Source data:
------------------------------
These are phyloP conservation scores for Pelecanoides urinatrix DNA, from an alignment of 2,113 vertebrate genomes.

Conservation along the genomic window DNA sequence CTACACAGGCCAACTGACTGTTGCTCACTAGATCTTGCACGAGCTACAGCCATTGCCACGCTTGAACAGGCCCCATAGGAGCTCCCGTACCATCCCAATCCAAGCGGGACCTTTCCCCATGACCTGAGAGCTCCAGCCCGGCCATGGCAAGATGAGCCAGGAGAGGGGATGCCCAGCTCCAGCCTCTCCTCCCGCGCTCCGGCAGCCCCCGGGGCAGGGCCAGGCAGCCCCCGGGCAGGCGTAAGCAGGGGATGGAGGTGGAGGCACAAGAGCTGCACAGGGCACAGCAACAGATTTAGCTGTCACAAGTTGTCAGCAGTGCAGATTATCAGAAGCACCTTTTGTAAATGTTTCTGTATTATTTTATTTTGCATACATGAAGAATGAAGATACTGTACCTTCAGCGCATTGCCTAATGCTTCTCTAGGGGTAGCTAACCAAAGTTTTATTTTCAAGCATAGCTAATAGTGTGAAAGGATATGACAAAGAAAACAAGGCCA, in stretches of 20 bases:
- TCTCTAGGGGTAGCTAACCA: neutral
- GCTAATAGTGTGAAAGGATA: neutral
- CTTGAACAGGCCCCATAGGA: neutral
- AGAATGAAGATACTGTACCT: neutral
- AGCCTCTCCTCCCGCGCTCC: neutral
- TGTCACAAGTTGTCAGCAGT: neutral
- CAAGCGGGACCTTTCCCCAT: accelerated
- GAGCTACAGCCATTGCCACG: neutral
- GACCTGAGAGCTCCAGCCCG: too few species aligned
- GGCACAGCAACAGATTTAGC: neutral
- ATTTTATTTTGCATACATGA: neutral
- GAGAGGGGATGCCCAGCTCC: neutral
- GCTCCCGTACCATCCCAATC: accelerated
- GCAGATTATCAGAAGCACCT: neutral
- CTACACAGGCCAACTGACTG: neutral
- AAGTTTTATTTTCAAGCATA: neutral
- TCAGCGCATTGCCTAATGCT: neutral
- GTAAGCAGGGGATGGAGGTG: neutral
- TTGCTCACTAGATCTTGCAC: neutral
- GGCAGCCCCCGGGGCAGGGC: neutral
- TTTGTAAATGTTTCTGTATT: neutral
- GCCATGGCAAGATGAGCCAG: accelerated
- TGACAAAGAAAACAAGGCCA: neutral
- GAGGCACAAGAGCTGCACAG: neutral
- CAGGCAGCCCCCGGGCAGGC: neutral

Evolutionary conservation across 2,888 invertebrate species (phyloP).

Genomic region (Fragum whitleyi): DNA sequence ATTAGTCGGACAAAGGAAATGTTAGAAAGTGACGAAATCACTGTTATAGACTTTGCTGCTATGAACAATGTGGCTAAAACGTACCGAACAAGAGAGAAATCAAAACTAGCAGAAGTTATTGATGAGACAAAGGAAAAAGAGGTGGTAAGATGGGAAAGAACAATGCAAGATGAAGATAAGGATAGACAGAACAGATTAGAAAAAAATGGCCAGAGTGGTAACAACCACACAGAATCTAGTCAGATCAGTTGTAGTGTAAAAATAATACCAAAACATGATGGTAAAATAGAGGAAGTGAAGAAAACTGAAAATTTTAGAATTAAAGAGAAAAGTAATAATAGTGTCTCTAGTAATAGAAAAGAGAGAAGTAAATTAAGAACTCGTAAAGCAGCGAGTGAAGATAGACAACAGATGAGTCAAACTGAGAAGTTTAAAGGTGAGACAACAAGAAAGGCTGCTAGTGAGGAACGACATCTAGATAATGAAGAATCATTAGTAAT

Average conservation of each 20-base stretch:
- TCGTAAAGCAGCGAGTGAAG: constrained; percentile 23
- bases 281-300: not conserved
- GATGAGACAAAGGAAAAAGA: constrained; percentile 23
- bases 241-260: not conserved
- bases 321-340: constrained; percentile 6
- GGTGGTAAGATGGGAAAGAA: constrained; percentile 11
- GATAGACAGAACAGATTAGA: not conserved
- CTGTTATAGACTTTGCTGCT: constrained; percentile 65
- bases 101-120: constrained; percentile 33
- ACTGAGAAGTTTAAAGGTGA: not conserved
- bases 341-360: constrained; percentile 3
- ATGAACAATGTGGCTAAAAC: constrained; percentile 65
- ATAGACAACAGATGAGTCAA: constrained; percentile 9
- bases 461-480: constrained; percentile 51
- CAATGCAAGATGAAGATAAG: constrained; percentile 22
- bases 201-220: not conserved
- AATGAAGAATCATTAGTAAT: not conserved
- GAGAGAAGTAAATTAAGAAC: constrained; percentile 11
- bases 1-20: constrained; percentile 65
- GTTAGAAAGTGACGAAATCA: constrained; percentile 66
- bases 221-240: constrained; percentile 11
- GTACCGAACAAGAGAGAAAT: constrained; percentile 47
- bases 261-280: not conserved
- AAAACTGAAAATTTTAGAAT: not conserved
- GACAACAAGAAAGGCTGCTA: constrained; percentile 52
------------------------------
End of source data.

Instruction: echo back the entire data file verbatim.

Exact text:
These are phyloP conservation scores for Pelecanoides urinatrix DNA, from an alignment of 2,113 vertebrate genomes.

Conservation along the genomic window DNA sequence CTACACAGGCCAACTGACTGTTGCTCACTAGATCTTGCACGAGCTACAGCCATTGCCACGCTTGAACAGGCCCCATAGGAGCTCCCGTACCATCCCAATCCAAGCGGGACCTTTCCCCATGACCTGAGAGCTCCAGCCCGGCCATGGCAAGATGAGCCAGGAGAGGGGATGCCCAGCTCCAGCCTCTCCTCCCGCGCTCCGGCAGCCCCCGGGGCAGGGCCAGGCAGCCCCCGGGCAGGCGTAAGCAGGGGATGGAGGTGGAGGCACAAGAGCTGCACAGGGCACAGCAACAGATTTAGCTGTCACAAGTTGTCAGCAGTGCAGATTATCAGAAGCACCTTTTGTAAATGTTTCTGTATTATTTTATTTTGCATACATGAAGAATGAAGATACTGTACCTTCAGCGCATTGCCTAATGCTTCTCTAGGGGTAGCTAACCAAAGTTTTATTTTCAAGCATAGCTAATAGTGTGAAAGGATATGACAAAGAAAACAAGGCCA, in stretches of 20 bases:
- TCTCTAGGGGTAGCTAACCA: neutral
- GCTAATAGTGTGAAAGGATA: neutral
- CTTGAACAGGCCCCATAGGA: neutral
- AGAATGAAGATACTGTACCT: neutral
- AGCCTCTCCTCCCGCGCTCC: neutral
- TGTCACAAGTTGTCAGCAGT: neutral
- CAAGCGGGACCTTTCCCCAT: accelerated
- GAGCTACAGCCATTGCCACG: neutral
- GACCTGAGAGCTCCAGCCCG: too few species aligned
- GGCACAGCAACAGATTTAGC: neutral
- ATTTTATTTTGCATACATGA: neutral
- GAGAGGGGATGCCCAGCTCC: neutral
- GCTCCCGTACCATCCCAATC: accelerated
- GCAGATTATCAGAAGCACCT: neutral
- CTACACAGGCCAACTGACTG: neutral
- AAGTTTTATTTTCAAGCATA: neutral
- TCAGCGCATTGCCTAATGCT: neutral
- GTAAGCAGGGGATGGAGGTG: neutral
- TTGCTCACTAGATCTTGCAC: neutral
- GGCAGCCCCCGGGGCAGGGC: neutral
- TTTGTAAATGTTTCTGTATT: neutral
- GCCATGGCAAGATGAGCCAG: accelerated
- TGACAAAGAAAACAAGGCCA: neutral
- GAGGCACAAGAGCTGCACAG: neutral
- CAGGCAGCCCCCGGGCAGGC: neutral

Evolutionary conservation across 2,888 invertebrate species (phyloP).

Genomic region (Fragum whitleyi): DNA sequence ATTAGTCGGACAAAGGAAATGTTAGAAAGTGACGAAATCACTGTTATAGACTTTGCTGCTATGAACAATGTGGCTAAAACGTACCGAACAAGAGAGAAATCAAAACTAGCAGAAGTTATTGATGAGACAAAGGAAAAAGAGGTGGTAAGATGGGAAAGAACAATGCAAGATGAAGATAAGGATAGACAGAACAGATTAGAAAAAAATGGCCAGAGTGGTAACAACCACACAGAATCTAGTCAGATCAGTTGTAGTGTAAAAATAATACCAAAACATGATGGTAAAATAGAGGAAGTGAAGAAAACTGAAAATTTTAGAATTAAAGAGAAAAGTAATAATAGTGTCTCTAGTAATAGAAAAGAGAGAAGTAAATTAAGAACTCGTAAAGCAGCGAGTGAAGATAGACAACAGATGAGTCAAACTGAGAAGTTTAAAGGTGAGACAACAAGAAAGGCTGCTAGTGAGGAACGACATCTAGATAATGAAGAATCATTAGTAAT

Average conservation of each 20-base stretch:
- TCGTAAAGCAGCGAGTGAAG: constrained; percentile 23
- bases 281-300: not conserved
- GATGAGACAAAGGAAAAAGA: constrained; percentile 23
- bases 241-260: not conserved
- bases 321-340: constrained; percentile 6
- GGTGGTAAGATGGGAAAGAA: constrained; percentile 11
- GATAGACAGAACAGATTAGA: not conserved
- CTGTTATAGACTTTGCTGCT: constrained; percentile 65
- bases 101-120: constrained; percentile 33
- ACTGAGAAGTTTAAAGGTGA: not conserved
- bases 341-360: constrained; percentile 3
- ATGAACAATGTGGCTAAAAC: constrained; percentile 65
- ATAGACAACAGATGAGTCAA: constrained; percentile 9
- bases 461-480: constrained; percentile 51
- CAATGCAAGATGAAGATAAG: constrained; percentile 22
- bases 201-220: not conserved
- AATGAAGAATCATTAGTAAT: not conserved
- GAGAGAAGTAAATTAAGAAC: constrained; percentile 11
- bases 1-20: constrained; percentile 65
- GTTAGAAAGTGACGAAATCA: constrained; percentile 66
- bases 221-240: constrained; percentile 11
- GTACCGAACAAGAGAGAAAT: constrained; percentile 47
- bases 261-280: not conserved
- AAAACTGAAAATTTTAGAAT: not conserved
- GACAACAAGAAAGGCTGCTA: constrained; percentile 52